Cairo hospital only hope for poor children with cancer

February 12, 2017
A largely volunteer medical staff entertains a patient at Cairo’s Children Cancer Hospital.

Cairo - Nothing at the entrance to the Children’s Can­cer Hospital in south­ern Cairo denotes its nature. With toys and dolls greeting visitors and colour­ful drawings decorating the alley­ways leading to the main building, it looks more like the entrance to a nursery school than anything else.

Inside, there is a beehive of activ­ity. Doctors and nurses move brisk­ly from one room to another, carry­ing supplies, test tubes, X-ray files and medications. Phones never stop ringing. Parents and children go in and out.

With 320 beds and a high stand­ard of medical care, the Children’s Cancer Hospital is often the only hope for thousands of poor chil­dren who are diagnosed with can­cer in Egypt every year.

“Cancer is a costly disease to treat,” the hospital’s director, Sherif Abul-Naga, said. “This is why most of the children who come here will find it difficult to find treatment anywhere else.”

Children’s Cancer Hospital is known locally as the 57357 Hospi­tal, which was the number of the bank account that accepted dona­tions so the hospital could be built.

The hospital’s budget depends totally on donations. The govern­ment provided free plots of land for building hospital annexes, includ­ing a scientific research centre and a new area that will accommodate 350 more beds.

In the ten years since its open­ing, Children’s Cancer Hospital has treated and cured 17,000 children of different nationalities and back­grounds. The number represents a 74.8% survival rate of all patients admitted to the hospital.

The hospital’s immediate target is to improve the recovery rate to 85% of all cases admitted to match inter­national recovery rates, Abul-Naga said, noting that the facility’s staff works tirelessly to achieve that goal.

High demand for cancer treat­ment is not restricted to Egyptian children; however, it is more ap­parent among them because more than 40% of the total population is under the age of 18.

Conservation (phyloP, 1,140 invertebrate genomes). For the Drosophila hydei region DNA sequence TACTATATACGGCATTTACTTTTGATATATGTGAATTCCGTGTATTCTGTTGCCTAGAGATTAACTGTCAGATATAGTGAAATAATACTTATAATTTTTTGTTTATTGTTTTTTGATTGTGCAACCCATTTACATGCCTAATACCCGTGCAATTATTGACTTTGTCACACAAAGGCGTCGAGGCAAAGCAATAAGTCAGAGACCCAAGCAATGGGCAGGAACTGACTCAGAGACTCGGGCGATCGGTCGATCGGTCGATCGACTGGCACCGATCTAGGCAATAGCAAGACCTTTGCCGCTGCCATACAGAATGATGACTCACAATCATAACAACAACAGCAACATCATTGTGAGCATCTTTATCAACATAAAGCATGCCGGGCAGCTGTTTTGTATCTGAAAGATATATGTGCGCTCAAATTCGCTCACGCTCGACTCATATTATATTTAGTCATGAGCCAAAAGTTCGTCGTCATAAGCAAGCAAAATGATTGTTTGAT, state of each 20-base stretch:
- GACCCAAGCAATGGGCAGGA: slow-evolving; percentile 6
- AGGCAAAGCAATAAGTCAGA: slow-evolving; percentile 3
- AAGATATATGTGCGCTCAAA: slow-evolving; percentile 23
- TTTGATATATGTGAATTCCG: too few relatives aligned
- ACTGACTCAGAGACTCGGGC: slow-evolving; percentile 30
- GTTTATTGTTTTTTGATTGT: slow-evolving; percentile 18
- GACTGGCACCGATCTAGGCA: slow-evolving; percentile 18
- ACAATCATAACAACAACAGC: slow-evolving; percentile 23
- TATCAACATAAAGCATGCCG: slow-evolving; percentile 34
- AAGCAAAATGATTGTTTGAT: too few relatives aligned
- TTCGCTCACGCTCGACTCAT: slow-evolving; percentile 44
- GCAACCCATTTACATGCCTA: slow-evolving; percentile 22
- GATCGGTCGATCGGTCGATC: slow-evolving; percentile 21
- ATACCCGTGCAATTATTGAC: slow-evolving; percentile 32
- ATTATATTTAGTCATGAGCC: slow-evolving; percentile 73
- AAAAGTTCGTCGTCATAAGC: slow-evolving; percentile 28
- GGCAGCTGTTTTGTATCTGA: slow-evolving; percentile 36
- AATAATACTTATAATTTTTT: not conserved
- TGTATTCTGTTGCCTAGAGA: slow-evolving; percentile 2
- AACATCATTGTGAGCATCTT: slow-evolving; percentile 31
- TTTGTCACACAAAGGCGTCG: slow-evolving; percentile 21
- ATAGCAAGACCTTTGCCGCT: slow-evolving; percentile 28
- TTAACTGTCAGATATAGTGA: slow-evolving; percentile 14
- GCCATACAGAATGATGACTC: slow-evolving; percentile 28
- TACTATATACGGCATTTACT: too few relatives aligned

“The international cancer inci­dence rate in children under 18 is 1 in every 330,” nanoscience re­searcher Mostafa el-Sayed said. “So this is a large number of new cases when we talk about 42% of the pop­ulation.”

At the national level, there are 100,000 new cancer cases every year, said officials with the Egyp­tian Health Ministry, which allo­cates $53 million for cancer treat­ment.

In 2015, 500,000 Egyptians re­ceived free cancer treatment. How­ever, thousands of others could not receive proper treatment, either because of the lack of space at the country’s medical facilities or be­cause of the lack of funds.

“That is why we are working hard to increase the number of hospi­tals offering free cancer treatment and will try to allocate more funds in that regard,” Health Ministry spokesman Khaled Megahed said.

Cancer treatment is offered al­most for free at 17 hospitals but high demand for treatment causes an acute shortage of space. The estab­lishment of new cancer hospitals is turning into a national project with fundraising campaigns filling the streets and airwaves.

The Health Ministry said it was seeking to build a cancer treatment facility in each of Egypt’s 27 prov­inces to save citizens the trouble of travelling to Cairo to receive treat­ment. Fundraising campaigns are under way for the construction of a cancer hospital in the southern province of Aswan and another in the outskirts of Cairo.

The Children’s Cancer Hospital remains a bright example of cancer treatment management in Egypt. Of the hospital’s 6,500 workers, 4,500 are volunteers.

Schoolteacher Ahmed Abdel Monem goes to the hospital once a week to teach mathematics to child patients.

“I cannot describe the joy the children fill me with every time I go to them,” Abdel Monem said. “We need to stand by these children and make them feel that they are not alone.”

The hospital offers treatment to children from Arab and African states for a symbolic fee.

“We treat all children on equal footing, regardless of who they are,” Abul-Naga said. “Cancer is a dangerous disease but it becomes easier to treat when you consider everyone coming to this hospital a member of your family.”

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